This essay was originally was published on October 19, 2023, with the email subject line "CT No. 189: Meal prep strategies for sustaining consistent content."

Apologies to our readers outside the US — the following is specific to American culture, but I'm assuming it might spill into your country's tech and media industries as well.

Recent internet discourse has been churning out babble on both ends, declaring our current state of platform-driven internet and the rise of artificial intelligence to be either a massive opportunity for growth or irrevocably horrible and beyond repair. I have minimal tolerance for takes on either side, since they tend to be produced by myopic men who spend their days pontificating online instead of conversing, screen-free, with other people.

Andreessen's techno-optimism memo, nigh unreadable and dripping with the folk-economics Babbittry of his Midwestern upbringing, clashes once again with the east coast media industry's tired insistence that they are being robbed of their influence without warning. Some other dude brings up Wired, and no one prominent discusses what properly managing networked communications look like at a practical level, even though there are plenty of examples of what good looks like that have existed for years. (I recommend the excellent Everything in Moderation newsletter if you want to learn how actual people are working hard to keep the internet tolerable with laws, policies, and yes, more software.)

... Most reporters and editors covering big tech regularly demonstrate that they have no idea of how the software itself actually works.

Wired, for its part, retracted an opinion piece earlier this month about Google's "manipulation" of search results that revealed its editors didn't know what "phrase match" keywords are or that paid search algorithms are different from organic search results. As the most prominent legacy publication covering tech, Wired's retraction was extremely embarrassing and indicative of the fact that most reporters and editors covering big tech regularly demonstrate that they have no idea of how the software itself actually works, even when that information is easy to find online, and thousands of developers and marketers would be happy to describe it in detail. It's a problem, and it means we're always keeping the discourse at the level of "will we live in space?" instead of something, anything more useful.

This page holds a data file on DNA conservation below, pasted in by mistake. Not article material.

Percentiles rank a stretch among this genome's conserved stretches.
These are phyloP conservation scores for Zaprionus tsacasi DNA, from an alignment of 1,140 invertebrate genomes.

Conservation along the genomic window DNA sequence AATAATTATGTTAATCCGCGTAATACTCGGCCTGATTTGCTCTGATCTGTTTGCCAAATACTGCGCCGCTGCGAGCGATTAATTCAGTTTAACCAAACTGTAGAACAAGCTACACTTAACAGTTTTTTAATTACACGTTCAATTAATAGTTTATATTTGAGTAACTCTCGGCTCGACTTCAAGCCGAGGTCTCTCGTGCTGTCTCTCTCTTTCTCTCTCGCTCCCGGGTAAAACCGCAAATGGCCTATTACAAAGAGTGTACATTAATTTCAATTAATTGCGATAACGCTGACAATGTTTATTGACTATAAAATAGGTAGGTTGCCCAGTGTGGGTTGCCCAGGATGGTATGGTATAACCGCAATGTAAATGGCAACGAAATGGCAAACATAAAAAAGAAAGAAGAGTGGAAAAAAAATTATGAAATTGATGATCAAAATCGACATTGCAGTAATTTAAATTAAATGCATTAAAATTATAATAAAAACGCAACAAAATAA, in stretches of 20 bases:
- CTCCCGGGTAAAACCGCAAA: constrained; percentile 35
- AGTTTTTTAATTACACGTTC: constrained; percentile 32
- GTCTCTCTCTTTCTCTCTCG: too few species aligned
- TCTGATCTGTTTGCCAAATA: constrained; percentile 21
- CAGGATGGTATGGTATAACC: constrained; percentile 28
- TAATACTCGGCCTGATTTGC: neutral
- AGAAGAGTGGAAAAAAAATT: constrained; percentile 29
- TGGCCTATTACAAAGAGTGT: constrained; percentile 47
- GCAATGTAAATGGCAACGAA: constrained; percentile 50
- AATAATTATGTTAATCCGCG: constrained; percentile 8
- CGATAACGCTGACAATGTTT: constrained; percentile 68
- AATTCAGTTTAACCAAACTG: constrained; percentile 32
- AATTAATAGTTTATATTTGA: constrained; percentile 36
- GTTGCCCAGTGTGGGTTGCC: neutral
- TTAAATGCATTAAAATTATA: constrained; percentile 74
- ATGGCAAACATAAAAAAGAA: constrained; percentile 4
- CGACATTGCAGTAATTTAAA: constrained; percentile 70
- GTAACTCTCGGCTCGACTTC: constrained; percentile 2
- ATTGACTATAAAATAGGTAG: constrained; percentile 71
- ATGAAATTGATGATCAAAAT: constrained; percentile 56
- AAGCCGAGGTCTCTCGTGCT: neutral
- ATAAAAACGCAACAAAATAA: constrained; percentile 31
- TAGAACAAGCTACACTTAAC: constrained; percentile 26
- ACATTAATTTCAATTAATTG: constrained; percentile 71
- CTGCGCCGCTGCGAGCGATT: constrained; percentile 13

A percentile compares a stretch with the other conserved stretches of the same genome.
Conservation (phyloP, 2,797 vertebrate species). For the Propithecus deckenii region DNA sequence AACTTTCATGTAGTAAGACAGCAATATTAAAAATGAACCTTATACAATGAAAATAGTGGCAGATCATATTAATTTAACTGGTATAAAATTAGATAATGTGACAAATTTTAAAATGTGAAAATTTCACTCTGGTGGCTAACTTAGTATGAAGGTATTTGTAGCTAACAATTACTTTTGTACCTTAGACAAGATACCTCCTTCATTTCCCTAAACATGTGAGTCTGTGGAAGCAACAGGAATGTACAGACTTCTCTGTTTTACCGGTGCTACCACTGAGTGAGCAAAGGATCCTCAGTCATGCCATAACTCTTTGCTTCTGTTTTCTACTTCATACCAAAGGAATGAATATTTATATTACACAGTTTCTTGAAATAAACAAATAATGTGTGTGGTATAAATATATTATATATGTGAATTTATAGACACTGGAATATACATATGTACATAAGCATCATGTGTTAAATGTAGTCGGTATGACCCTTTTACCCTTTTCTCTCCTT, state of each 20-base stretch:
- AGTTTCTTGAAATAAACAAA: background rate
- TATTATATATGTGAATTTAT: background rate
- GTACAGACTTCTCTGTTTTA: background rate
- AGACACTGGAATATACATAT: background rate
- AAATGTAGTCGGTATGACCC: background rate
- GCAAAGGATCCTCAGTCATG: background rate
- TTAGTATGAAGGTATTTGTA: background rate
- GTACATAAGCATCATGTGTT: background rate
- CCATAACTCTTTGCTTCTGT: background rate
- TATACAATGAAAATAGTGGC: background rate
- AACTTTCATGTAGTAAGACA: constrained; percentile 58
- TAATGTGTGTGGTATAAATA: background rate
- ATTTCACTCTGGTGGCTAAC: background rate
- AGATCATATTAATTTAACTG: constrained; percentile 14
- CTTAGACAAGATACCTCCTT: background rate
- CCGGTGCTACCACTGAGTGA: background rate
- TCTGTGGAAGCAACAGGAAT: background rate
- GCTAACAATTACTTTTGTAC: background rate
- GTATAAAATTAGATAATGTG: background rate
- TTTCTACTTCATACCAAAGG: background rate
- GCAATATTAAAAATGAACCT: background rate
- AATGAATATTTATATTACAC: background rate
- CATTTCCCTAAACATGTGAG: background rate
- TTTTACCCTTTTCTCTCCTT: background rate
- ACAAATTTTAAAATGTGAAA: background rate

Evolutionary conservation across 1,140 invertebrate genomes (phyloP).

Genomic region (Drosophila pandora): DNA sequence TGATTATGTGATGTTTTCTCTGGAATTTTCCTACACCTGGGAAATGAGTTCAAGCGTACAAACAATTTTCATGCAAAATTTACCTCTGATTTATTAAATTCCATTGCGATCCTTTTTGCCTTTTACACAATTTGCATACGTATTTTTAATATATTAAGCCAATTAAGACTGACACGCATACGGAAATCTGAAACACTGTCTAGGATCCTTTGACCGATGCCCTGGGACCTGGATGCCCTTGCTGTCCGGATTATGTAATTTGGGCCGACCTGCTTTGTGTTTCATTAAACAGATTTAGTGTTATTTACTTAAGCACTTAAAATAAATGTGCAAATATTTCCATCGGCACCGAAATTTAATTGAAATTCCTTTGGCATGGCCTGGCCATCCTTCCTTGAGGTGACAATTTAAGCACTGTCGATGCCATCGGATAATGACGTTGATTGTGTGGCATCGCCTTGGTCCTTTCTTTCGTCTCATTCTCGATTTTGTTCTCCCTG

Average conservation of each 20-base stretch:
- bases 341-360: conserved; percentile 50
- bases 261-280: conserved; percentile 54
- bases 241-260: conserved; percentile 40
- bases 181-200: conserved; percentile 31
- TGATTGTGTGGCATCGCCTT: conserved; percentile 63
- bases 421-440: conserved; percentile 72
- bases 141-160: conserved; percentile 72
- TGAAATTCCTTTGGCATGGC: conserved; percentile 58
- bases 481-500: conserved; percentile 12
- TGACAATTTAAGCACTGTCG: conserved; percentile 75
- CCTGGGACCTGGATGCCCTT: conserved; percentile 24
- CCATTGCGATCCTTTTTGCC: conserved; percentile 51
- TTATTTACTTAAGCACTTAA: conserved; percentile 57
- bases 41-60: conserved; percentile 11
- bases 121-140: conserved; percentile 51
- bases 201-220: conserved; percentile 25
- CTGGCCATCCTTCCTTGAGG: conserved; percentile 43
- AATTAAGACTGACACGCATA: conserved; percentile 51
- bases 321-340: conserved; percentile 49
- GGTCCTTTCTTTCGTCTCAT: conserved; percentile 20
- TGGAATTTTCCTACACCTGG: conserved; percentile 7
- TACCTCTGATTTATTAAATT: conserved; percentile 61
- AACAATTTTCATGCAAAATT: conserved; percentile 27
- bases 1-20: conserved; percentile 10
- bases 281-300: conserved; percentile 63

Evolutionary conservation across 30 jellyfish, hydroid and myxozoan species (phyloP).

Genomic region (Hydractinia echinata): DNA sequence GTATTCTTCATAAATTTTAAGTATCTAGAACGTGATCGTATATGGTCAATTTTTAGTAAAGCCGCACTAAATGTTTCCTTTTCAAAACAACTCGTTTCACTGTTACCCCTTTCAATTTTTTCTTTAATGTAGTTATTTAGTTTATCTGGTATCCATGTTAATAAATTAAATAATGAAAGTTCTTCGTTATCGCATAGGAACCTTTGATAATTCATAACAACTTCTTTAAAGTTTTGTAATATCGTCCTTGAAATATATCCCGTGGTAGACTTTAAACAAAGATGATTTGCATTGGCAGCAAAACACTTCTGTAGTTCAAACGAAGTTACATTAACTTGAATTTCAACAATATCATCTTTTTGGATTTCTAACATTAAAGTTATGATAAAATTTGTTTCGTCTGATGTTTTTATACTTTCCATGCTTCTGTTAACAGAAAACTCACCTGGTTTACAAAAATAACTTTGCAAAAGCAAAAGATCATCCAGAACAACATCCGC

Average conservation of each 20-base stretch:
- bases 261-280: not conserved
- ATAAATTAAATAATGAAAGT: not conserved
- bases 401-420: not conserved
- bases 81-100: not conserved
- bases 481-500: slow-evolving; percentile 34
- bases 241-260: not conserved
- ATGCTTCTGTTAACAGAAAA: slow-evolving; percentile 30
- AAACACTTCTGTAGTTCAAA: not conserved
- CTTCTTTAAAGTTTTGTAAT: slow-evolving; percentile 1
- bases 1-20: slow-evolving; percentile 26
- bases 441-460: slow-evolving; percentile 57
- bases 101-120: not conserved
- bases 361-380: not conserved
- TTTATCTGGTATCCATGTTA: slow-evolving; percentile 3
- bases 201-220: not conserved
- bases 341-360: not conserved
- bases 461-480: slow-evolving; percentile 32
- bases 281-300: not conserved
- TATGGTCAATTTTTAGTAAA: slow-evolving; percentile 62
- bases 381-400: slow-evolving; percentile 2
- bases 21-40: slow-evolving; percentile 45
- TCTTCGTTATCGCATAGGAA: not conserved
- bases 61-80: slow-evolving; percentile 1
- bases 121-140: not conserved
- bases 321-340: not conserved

Neither Andreessen and his Silicon ilk nor legacy media's coverage of digital communications looks like a fair or reasonable point of view, and both suggest that humans working in tech industries are powerless to the effects of technology, media, and markets. All look at the sun, but never in the mirror, and it's exhausting.

Neither point of view recognizes the actual state of the American digital knowledge worker, one that's conflicted about their love of the medium and disgusted with the screaming it encourages, and wants to live well and generally be better, if we can. We chose careers in tech for possibility and change, yes, but not blind optimism.

No, I haven't done extensive research on the knowledge worker mindset (other fish to fry), but I also know it's not just me. I mean, look at all the people who genuinely enjoy LinkedIn but also regulate their children's screen time. Listen to the sighs of everyone who is tired of managing logins and interfaces for every aspect of life, from medical care to finance to education to ordering at a restaurant to riding public transportation.

The current discourse about technology looks more like mass media paternalism of the 20th century over the nuances found in quality networked, collaborative communications: men (almost always) screaming past each other, never acknowledging the thoughts or opinions of the people they assume to be listening. Neither side listens to constructive criticism from their audiences, and neither makes concerted efforts to adapt beyond the provincial views of their limited industries. Community, either around technology or media, can't thrive if we don't fucking bother to use our complex human brains to understand others' points of view.

I do not want the digital media business to feel like an ocean of giant sharks or of flippant sunfish either. I wish we didn't keep having this same conversation, and I wish more of those involved would demonstrate that they care about the audiences and lurkers who, en masse, actually make them more money than the sycophant commenters who "generate" opinions daily.

My view has always been: Make the internet you want to see. Big tech can be bad, but there are other ways to navigate the ecosystem. The takes weren't meant for you anyway. Read Babbitt and realize how old tech's ideas of progress are. Read Smashing Magazine and remember that good people are still at it. Check out our list of links this and every week. Stop reading websites that use Outbrain to generate revenue because they're not on the side of quality. Keep reading whatever feed gives you pleasure, or create your own.

Let's evolve the discussion.